The setting here is more a time period to stand out than necessarily the lab or the apartment or anything of that sort - yes, these are things that exist and they all look quite well, but most of the “baggage” a person would engage in comes from the setting. The idea of the hidden communist agents, the terror of “the gay”, the segregation or general down-looking upon the black folk - these are all things that a person might expect for the time frame, but the movie uses them well in contrast to the “American dream” and it’s own terror, as well as something like a physical defect or the elephant in the room - a straight up maritime creature captured from the amazon with a humanoid shape and abilities unknown that’s worshiped by the natives as a god. Yeah, unpack that last part a bit in this little slice of key lime pie. The elephant is what you mainly expected based on trailers, but then you get the entire rest of little social commentary tidbits that all somehow tie into the whole vilification aspect that’s going to be a keystone on the whole inevitable inter-species relationship that’s going to bloom (because after all, this is a romance movie).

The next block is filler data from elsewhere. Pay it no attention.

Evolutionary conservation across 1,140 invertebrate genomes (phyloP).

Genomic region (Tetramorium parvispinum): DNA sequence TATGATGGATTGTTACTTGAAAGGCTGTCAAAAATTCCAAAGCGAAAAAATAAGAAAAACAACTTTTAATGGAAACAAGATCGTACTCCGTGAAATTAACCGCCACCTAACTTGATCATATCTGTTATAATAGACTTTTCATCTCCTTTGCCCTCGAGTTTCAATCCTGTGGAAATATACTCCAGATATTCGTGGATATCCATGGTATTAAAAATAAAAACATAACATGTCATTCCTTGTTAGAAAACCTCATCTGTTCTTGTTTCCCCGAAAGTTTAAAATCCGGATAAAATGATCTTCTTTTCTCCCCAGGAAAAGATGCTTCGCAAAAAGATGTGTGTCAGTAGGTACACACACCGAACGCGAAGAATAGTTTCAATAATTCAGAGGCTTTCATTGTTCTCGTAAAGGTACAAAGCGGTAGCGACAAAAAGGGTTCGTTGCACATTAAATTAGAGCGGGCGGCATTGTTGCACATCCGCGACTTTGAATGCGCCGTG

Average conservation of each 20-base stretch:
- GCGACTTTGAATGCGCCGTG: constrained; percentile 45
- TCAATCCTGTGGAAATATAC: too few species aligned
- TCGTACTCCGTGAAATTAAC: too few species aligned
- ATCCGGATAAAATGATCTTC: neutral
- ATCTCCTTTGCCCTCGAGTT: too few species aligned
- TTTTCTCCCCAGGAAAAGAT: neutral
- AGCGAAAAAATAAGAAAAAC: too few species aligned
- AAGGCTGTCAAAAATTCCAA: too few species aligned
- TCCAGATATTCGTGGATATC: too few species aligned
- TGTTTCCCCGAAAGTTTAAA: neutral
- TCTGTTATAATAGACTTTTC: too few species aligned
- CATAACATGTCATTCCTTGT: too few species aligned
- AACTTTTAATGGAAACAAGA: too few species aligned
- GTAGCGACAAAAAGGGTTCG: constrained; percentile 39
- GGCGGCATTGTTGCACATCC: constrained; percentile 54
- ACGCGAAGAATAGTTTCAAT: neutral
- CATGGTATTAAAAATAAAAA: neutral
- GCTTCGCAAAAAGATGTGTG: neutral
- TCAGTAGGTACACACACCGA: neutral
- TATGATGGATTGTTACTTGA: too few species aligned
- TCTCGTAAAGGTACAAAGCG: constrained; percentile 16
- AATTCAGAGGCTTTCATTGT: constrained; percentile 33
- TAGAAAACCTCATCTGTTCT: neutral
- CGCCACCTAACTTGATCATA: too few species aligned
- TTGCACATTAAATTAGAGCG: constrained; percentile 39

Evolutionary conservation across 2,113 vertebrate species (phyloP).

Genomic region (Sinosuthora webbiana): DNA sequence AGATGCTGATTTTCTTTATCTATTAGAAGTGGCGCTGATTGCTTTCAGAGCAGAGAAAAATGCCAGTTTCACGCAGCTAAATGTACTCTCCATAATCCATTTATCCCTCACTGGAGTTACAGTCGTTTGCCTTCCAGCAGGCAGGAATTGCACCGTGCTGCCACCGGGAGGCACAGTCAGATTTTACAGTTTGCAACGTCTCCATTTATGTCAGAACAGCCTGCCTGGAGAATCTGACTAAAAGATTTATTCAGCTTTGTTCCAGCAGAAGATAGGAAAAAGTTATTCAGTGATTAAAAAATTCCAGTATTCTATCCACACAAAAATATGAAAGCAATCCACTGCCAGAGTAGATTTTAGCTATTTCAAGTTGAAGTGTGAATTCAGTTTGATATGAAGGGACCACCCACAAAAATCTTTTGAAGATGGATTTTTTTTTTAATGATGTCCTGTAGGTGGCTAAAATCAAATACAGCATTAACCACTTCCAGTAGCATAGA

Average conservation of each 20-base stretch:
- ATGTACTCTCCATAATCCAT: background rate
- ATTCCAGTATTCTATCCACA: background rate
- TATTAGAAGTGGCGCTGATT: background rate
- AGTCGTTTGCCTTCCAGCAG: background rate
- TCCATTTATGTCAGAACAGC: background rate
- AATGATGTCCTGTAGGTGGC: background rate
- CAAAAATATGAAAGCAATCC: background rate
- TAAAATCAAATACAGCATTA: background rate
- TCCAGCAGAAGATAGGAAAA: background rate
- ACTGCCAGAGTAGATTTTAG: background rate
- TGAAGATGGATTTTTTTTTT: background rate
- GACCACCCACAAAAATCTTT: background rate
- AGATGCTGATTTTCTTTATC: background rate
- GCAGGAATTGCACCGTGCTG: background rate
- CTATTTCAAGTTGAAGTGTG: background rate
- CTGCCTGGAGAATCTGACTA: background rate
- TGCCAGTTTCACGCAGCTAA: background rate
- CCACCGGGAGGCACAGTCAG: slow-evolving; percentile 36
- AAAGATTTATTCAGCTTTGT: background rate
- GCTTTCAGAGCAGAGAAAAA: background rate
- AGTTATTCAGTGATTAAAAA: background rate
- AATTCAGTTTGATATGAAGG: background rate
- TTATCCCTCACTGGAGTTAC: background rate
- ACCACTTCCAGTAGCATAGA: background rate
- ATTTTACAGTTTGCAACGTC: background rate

Now, part of making this all work comes to the writing - if it isn’t written well, things are going to come off jarring, campy, dishonest, or unrealistic. If not acted well it could again fail - being campy, lacking respect, not being entertaining or engaging, or what some might refer to as just “bad.” What a person doesn’t always think about however is the actual editing in regards to this - placing things and giving them their time without overstating it’s presence. Here, all of these things seem to be pulled off well, but it’s the last that I’d like to point out at the moment. At first, you might just get subtle hints that a character might be gay for example. Perhaps it’s an inflection in his speech that you don’t even notice. In a later scene, you get the impression that perhaps there’s something more going on between that character and another. In a final scene of the “arc” you may finally get a straight up declaration (without words necessarily), and see the reaction to it from other characters - which in the world of today might seem a bit unbelievable, but for the time was quite common - that then goes on to actually pivot that character in a plot related way. This is the important part - the payoff. A lot of movie might throw things in just to fill out a “resume” for their character to make them feel deeper or more fleshed out, but it doesn’t really actually add to the plot in any conceivable way. Here, we take all that time that might have just been cute or tense or building moments, but tie it all back to the main plot as though to declare “look, I wasn’t just throwing in filler to pad the time buddy.”